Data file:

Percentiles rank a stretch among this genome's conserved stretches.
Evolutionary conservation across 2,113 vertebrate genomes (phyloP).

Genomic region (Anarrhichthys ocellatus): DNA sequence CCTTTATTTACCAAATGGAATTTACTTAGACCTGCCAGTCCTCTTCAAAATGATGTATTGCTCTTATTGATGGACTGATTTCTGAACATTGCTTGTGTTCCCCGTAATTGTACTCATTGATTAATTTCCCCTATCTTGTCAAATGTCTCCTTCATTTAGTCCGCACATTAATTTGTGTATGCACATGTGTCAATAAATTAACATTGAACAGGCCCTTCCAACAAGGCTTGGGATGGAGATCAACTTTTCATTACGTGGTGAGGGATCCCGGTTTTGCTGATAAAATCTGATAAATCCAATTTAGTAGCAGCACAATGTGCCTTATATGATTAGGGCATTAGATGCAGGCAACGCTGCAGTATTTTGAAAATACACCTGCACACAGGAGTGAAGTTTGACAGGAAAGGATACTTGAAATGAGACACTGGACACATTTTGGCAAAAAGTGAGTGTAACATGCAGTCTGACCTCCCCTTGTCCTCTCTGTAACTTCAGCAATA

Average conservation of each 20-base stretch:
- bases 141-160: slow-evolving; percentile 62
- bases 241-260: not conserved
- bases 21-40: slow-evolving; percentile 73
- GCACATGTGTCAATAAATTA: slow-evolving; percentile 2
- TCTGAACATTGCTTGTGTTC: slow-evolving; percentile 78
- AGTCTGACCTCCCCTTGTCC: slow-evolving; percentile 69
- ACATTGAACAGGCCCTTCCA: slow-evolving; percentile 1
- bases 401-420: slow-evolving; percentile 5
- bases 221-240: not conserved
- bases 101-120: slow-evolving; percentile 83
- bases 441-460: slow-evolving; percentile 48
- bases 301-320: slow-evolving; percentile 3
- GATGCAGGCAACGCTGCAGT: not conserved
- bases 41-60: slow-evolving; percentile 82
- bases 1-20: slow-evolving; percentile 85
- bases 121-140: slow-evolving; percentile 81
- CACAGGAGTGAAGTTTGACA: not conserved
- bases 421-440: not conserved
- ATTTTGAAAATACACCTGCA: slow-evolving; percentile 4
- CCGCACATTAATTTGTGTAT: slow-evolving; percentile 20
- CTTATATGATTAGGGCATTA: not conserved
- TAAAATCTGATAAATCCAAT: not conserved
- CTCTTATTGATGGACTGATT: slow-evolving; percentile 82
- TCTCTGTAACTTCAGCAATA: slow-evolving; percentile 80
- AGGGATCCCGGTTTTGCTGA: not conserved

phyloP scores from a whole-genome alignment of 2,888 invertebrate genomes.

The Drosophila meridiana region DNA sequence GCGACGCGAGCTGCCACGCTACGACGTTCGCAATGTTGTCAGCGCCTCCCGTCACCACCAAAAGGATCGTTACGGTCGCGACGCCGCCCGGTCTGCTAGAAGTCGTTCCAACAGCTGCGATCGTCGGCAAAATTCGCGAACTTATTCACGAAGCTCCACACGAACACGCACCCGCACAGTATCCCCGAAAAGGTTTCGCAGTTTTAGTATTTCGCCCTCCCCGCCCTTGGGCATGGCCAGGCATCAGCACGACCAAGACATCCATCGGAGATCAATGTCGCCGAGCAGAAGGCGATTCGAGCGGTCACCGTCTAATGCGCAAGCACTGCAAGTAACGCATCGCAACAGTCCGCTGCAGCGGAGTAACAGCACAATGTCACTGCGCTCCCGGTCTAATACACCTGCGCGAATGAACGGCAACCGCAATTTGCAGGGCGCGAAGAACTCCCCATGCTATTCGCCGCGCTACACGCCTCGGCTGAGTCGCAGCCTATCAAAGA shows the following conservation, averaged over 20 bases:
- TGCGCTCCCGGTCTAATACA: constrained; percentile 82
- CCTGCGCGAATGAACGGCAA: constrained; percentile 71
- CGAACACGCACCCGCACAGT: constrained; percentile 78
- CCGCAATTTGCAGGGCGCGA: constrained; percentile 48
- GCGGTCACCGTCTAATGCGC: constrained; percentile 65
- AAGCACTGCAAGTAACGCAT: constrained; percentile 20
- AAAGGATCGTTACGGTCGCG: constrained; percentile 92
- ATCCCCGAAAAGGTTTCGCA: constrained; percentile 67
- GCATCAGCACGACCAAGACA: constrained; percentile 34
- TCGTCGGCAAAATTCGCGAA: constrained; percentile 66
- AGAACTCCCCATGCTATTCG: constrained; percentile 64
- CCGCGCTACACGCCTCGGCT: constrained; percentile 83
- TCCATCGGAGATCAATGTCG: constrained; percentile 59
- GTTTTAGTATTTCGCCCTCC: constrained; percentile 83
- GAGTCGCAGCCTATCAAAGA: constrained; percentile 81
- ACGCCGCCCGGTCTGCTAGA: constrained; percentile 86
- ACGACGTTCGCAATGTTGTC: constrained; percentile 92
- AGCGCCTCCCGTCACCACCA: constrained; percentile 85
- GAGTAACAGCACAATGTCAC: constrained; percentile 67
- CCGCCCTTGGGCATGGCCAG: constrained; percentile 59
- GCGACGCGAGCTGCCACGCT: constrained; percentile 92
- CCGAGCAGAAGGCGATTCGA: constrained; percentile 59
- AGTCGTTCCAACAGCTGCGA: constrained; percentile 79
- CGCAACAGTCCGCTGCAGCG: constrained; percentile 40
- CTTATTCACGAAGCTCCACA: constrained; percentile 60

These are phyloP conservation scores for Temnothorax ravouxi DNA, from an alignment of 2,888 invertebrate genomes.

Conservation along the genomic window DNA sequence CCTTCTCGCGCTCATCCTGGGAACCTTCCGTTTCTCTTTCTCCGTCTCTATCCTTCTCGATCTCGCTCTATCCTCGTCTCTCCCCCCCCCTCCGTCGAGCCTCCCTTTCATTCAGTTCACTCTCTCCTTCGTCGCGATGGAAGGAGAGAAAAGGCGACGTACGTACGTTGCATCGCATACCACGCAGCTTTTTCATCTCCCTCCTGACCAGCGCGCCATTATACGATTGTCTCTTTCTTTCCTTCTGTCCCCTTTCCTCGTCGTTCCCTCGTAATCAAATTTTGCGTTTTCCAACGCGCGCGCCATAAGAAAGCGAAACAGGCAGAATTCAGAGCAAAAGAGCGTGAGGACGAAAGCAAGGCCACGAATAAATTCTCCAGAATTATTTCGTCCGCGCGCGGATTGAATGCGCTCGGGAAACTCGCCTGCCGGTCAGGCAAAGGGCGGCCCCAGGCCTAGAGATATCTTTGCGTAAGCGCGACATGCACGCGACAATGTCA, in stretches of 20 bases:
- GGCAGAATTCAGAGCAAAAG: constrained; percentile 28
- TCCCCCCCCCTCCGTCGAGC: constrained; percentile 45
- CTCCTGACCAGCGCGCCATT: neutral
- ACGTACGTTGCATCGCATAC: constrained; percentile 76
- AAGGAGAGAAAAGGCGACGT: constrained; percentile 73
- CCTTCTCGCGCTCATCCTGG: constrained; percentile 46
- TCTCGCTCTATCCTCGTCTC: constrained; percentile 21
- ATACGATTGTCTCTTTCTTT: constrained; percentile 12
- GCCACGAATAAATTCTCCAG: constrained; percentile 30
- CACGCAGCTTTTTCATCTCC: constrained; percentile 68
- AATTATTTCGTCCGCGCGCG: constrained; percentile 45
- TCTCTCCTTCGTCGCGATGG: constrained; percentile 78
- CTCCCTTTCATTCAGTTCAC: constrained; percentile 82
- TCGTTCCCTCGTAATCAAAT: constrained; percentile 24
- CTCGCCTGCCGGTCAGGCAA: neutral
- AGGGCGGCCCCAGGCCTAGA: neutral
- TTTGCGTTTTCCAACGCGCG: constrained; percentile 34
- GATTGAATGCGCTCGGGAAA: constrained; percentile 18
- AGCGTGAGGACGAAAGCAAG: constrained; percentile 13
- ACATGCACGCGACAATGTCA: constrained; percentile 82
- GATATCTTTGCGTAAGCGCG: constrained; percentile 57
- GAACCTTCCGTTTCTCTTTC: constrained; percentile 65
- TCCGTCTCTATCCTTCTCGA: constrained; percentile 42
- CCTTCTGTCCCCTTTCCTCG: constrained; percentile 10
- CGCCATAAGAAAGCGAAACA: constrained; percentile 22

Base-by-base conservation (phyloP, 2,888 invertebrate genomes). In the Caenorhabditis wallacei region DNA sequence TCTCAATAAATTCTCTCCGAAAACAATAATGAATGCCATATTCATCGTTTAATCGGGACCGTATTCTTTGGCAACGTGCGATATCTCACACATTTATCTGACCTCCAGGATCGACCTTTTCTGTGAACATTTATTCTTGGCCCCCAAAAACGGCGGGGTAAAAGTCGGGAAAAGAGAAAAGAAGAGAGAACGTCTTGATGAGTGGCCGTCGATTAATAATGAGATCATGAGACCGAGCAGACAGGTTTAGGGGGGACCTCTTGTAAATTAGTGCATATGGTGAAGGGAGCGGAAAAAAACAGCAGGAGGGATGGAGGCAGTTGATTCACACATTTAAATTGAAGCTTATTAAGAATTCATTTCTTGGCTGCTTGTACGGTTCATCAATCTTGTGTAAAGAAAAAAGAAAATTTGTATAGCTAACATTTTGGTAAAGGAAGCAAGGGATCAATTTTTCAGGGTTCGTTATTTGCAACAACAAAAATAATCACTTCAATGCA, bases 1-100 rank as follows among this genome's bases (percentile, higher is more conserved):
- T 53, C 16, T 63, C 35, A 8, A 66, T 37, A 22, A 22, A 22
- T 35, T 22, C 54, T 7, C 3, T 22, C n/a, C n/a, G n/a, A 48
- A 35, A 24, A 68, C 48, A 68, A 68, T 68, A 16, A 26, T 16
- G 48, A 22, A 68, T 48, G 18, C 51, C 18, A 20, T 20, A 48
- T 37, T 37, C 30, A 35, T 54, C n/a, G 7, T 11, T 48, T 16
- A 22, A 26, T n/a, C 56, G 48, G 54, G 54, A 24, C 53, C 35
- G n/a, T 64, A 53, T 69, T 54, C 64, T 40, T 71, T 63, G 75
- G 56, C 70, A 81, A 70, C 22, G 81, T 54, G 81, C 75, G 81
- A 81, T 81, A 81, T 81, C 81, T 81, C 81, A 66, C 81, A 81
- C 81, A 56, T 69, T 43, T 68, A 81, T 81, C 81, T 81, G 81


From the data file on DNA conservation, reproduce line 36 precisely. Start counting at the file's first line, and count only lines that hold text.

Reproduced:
- GCGGTCACCGTCTAATGCGC: constrained; percentile 65